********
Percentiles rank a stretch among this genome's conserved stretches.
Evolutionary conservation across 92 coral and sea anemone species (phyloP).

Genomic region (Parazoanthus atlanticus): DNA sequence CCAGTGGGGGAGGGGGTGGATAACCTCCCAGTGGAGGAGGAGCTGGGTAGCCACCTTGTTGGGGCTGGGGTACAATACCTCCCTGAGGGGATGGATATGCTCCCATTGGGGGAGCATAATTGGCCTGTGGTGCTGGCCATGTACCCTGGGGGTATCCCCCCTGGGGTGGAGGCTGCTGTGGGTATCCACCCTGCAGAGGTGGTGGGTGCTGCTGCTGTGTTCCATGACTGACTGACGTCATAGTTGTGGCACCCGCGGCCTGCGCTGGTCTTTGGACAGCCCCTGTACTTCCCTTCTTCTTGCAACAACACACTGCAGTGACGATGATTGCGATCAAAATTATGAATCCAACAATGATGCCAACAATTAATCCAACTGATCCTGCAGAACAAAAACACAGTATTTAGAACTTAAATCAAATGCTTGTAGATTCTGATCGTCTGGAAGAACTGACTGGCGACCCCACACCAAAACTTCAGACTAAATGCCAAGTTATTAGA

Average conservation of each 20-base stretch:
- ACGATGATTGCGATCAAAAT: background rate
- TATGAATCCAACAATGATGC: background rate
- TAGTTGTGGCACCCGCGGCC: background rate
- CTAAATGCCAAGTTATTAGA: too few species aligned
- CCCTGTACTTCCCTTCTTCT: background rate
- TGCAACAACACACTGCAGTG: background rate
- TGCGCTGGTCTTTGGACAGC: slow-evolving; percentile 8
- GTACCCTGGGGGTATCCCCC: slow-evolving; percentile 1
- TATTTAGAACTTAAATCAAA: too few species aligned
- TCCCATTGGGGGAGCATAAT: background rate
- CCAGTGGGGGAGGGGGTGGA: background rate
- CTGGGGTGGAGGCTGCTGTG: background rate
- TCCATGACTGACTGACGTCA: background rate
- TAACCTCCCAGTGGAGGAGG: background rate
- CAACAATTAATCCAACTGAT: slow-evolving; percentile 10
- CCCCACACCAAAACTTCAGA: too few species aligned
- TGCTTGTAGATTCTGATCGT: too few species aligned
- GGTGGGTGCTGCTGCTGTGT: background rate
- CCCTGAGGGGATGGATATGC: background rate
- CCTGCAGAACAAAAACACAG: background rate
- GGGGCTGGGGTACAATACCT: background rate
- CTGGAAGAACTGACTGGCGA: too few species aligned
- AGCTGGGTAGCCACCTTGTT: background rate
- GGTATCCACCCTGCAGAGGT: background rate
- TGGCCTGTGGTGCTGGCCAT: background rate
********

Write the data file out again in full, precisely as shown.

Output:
Percentiles rank a stretch among this genome's conserved stretches.
Evolutionary conservation across 92 coral and sea anemone species (phyloP).

Genomic region (Parazoanthus atlanticus): DNA sequence CCAGTGGGGGAGGGGGTGGATAACCTCCCAGTGGAGGAGGAGCTGGGTAGCCACCTTGTTGGGGCTGGGGTACAATACCTCCCTGAGGGGATGGATATGCTCCCATTGGGGGAGCATAATTGGCCTGTGGTGCTGGCCATGTACCCTGGGGGTATCCCCCCTGGGGTGGAGGCTGCTGTGGGTATCCACCCTGCAGAGGTGGTGGGTGCTGCTGCTGTGTTCCATGACTGACTGACGTCATAGTTGTGGCACCCGCGGCCTGCGCTGGTCTTTGGACAGCCCCTGTACTTCCCTTCTTCTTGCAACAACACACTGCAGTGACGATGATTGCGATCAAAATTATGAATCCAACAATGATGCCAACAATTAATCCAACTGATCCTGCAGAACAAAAACACAGTATTTAGAACTTAAATCAAATGCTTGTAGATTCTGATCGTCTGGAAGAACTGACTGGCGACCCCACACCAAAACTTCAGACTAAATGCCAAGTTATTAGA

Average conservation of each 20-base stretch:
- ACGATGATTGCGATCAAAAT: background rate
- TATGAATCCAACAATGATGC: background rate
- TAGTTGTGGCACCCGCGGCC: background rate
- CTAAATGCCAAGTTATTAGA: too few species aligned
- CCCTGTACTTCCCTTCTTCT: background rate
- TGCAACAACACACTGCAGTG: background rate
- TGCGCTGGTCTTTGGACAGC: slow-evolving; percentile 8
- GTACCCTGGGGGTATCCCCC: slow-evolving; percentile 1
- TATTTAGAACTTAAATCAAA: too few species aligned
- TCCCATTGGGGGAGCATAAT: background rate
- CCAGTGGGGGAGGGGGTGGA: background rate
- CTGGGGTGGAGGCTGCTGTG: background rate
- TCCATGACTGACTGACGTCA: background rate
- TAACCTCCCAGTGGAGGAGG: background rate
- CAACAATTAATCCAACTGAT: slow-evolving; percentile 10
- CCCCACACCAAAACTTCAGA: too few species aligned
- TGCTTGTAGATTCTGATCGT: too few species aligned
- GGTGGGTGCTGCTGCTGTGT: background rate
- CCCTGAGGGGATGGATATGC: background rate
- CCTGCAGAACAAAAACACAG: background rate
- GGGGCTGGGGTACAATACCT: background rate
- CTGGAAGAACTGACTGGCGA: too few species aligned
- AGCTGGGTAGCCACCTTGTT: background rate
- GGTATCCACCCTGCAGAGGT: background rate
- TGGCCTGTGGTGCTGGCCAT: background rate